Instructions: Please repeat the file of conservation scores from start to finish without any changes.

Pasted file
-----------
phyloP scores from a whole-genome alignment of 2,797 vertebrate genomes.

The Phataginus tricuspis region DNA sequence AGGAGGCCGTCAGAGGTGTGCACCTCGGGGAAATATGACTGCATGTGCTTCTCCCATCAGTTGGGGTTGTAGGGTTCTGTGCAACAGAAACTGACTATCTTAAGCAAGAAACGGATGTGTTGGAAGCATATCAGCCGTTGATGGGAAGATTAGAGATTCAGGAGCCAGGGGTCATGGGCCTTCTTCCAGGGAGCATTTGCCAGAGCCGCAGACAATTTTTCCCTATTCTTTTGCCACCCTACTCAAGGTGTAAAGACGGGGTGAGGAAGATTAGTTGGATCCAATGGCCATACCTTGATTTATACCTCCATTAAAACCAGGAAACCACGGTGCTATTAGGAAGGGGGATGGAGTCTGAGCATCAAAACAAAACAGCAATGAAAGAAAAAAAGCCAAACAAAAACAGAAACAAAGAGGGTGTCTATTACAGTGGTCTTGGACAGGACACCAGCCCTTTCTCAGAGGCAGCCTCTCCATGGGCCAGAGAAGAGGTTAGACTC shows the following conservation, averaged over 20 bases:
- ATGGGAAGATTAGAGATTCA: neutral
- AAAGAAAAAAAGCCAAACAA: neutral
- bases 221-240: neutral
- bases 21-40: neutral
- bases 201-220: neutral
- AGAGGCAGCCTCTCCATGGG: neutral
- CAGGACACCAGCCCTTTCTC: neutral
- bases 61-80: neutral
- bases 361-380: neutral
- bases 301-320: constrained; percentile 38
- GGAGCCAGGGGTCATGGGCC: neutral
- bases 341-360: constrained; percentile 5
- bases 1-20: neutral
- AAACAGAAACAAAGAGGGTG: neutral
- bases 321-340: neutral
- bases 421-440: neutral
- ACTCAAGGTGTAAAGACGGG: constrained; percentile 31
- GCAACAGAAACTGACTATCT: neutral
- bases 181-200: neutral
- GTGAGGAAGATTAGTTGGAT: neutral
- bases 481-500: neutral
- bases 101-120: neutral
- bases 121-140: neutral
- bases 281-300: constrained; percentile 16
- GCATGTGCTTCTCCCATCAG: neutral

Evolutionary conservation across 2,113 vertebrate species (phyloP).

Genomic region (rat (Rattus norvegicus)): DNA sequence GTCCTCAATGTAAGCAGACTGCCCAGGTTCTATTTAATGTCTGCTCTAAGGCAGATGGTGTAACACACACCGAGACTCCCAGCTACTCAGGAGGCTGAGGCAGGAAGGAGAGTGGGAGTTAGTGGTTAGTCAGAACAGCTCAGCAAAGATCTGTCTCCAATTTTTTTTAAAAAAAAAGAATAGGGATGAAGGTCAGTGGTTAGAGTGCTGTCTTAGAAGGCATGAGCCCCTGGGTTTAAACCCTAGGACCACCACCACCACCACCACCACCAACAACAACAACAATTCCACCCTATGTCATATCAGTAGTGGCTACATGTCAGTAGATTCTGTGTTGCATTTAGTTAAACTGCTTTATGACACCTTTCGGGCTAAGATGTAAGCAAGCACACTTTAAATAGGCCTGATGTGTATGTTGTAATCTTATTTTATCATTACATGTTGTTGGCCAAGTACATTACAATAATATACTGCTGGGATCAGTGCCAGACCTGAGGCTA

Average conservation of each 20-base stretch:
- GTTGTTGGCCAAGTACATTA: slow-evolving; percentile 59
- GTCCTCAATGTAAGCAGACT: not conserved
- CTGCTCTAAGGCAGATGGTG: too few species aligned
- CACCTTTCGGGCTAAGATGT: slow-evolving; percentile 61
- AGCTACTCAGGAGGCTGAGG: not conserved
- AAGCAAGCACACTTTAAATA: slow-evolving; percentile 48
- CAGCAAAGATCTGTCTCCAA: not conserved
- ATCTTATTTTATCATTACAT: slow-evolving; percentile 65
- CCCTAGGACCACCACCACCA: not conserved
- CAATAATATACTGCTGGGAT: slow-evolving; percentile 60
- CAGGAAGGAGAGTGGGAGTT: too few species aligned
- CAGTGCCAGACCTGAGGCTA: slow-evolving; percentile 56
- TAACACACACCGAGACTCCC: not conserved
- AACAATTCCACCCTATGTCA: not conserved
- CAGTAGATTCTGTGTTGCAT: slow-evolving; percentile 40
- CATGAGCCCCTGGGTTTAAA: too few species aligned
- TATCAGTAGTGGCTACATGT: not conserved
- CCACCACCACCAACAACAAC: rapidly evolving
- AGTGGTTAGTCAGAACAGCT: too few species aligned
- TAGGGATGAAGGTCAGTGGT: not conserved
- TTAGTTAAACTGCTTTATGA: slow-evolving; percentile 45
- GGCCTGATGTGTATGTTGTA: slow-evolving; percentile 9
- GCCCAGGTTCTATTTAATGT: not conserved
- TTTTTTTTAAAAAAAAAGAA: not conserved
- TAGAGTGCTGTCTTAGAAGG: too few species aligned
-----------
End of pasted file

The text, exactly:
phyloP scores from a whole-genome alignment of 2,797 vertebrate genomes.

The Phataginus tricuspis region DNA sequence AGGAGGCCGTCAGAGGTGTGCACCTCGGGGAAATATGACTGCATGTGCTTCTCCCATCAGTTGGGGTTGTAGGGTTCTGTGCAACAGAAACTGACTATCTTAAGCAAGAAACGGATGTGTTGGAAGCATATCAGCCGTTGATGGGAAGATTAGAGATTCAGGAGCCAGGGGTCATGGGCCTTCTTCCAGGGAGCATTTGCCAGAGCCGCAGACAATTTTTCCCTATTCTTTTGCCACCCTACTCAAGGTGTAAAGACGGGGTGAGGAAGATTAGTTGGATCCAATGGCCATACCTTGATTTATACCTCCATTAAAACCAGGAAACCACGGTGCTATTAGGAAGGGGGATGGAGTCTGAGCATCAAAACAAAACAGCAATGAAAGAAAAAAAGCCAAACAAAAACAGAAACAAAGAGGGTGTCTATTACAGTGGTCTTGGACAGGACACCAGCCCTTTCTCAGAGGCAGCCTCTCCATGGGCCAGAGAAGAGGTTAGACTC shows the following conservation, averaged over 20 bases:
- ATGGGAAGATTAGAGATTCA: neutral
- AAAGAAAAAAAGCCAAACAA: neutral
- bases 221-240: neutral
- bases 21-40: neutral
- bases 201-220: neutral
- AGAGGCAGCCTCTCCATGGG: neutral
- CAGGACACCAGCCCTTTCTC: neutral
- bases 61-80: neutral
- bases 361-380: neutral
- bases 301-320: constrained; percentile 38
- GGAGCCAGGGGTCATGGGCC: neutral
- bases 341-360: constrained; percentile 5
- bases 1-20: neutral
- AAACAGAAACAAAGAGGGTG: neutral
- bases 321-340: neutral
- bases 421-440: neutral
- ACTCAAGGTGTAAAGACGGG: constrained; percentile 31
- GCAACAGAAACTGACTATCT: neutral
- bases 181-200: neutral
- GTGAGGAAGATTAGTTGGAT: neutral
- bases 481-500: neutral
- bases 101-120: neutral
- bases 121-140: neutral
- bases 281-300: constrained; percentile 16
- GCATGTGCTTCTCCCATCAG: neutral

Evolutionary conservation across 2,113 vertebrate species (phyloP).

Genomic region (rat (Rattus norvegicus)): DNA sequence GTCCTCAATGTAAGCAGACTGCCCAGGTTCTATTTAATGTCTGCTCTAAGGCAGATGGTGTAACACACACCGAGACTCCCAGCTACTCAGGAGGCTGAGGCAGGAAGGAGAGTGGGAGTTAGTGGTTAGTCAGAACAGCTCAGCAAAGATCTGTCTCCAATTTTTTTTAAAAAAAAAGAATAGGGATGAAGGTCAGTGGTTAGAGTGCTGTCTTAGAAGGCATGAGCCCCTGGGTTTAAACCCTAGGACCACCACCACCACCACCACCACCAACAACAACAACAATTCCACCCTATGTCATATCAGTAGTGGCTACATGTCAGTAGATTCTGTGTTGCATTTAGTTAAACTGCTTTATGACACCTTTCGGGCTAAGATGTAAGCAAGCACACTTTAAATAGGCCTGATGTGTATGTTGTAATCTTATTTTATCATTACATGTTGTTGGCCAAGTACATTACAATAATATACTGCTGGGATCAGTGCCAGACCTGAGGCTA

Average conservation of each 20-base stretch:
- GTTGTTGGCCAAGTACATTA: slow-evolving; percentile 59
- GTCCTCAATGTAAGCAGACT: not conserved
- CTGCTCTAAGGCAGATGGTG: too few species aligned
- CACCTTTCGGGCTAAGATGT: slow-evolving; percentile 61
- AGCTACTCAGGAGGCTGAGG: not conserved
- AAGCAAGCACACTTTAAATA: slow-evolving; percentile 48
- CAGCAAAGATCTGTCTCCAA: not conserved
- ATCTTATTTTATCATTACAT: slow-evolving; percentile 65
- CCCTAGGACCACCACCACCA: not conserved
- CAATAATATACTGCTGGGAT: slow-evolving; percentile 60
- CAGGAAGGAGAGTGGGAGTT: too few species aligned
- CAGTGCCAGACCTGAGGCTA: slow-evolving; percentile 56
- TAACACACACCGAGACTCCC: not conserved
- AACAATTCCACCCTATGTCA: not conserved
- CAGTAGATTCTGTGTTGCAT: slow-evolving; percentile 40
- CATGAGCCCCTGGGTTTAAA: too few species aligned
- TATCAGTAGTGGCTACATGT: not conserved
- CCACCACCACCAACAACAAC: rapidly evolving
- AGTGGTTAGTCAGAACAGCT: too few species aligned
- TAGGGATGAAGGTCAGTGGT: not conserved
- TTAGTTAAACTGCTTTATGA: slow-evolving; percentile 45
- GGCCTGATGTGTATGTTGTA: slow-evolving; percentile 9
- GCCCAGGTTCTATTTAATGT: not conserved
- TTTTTTTTAAAAAAAAAGAA: not conserved
- TAGAGTGCTGTCTTAGAAGG: too few species aligned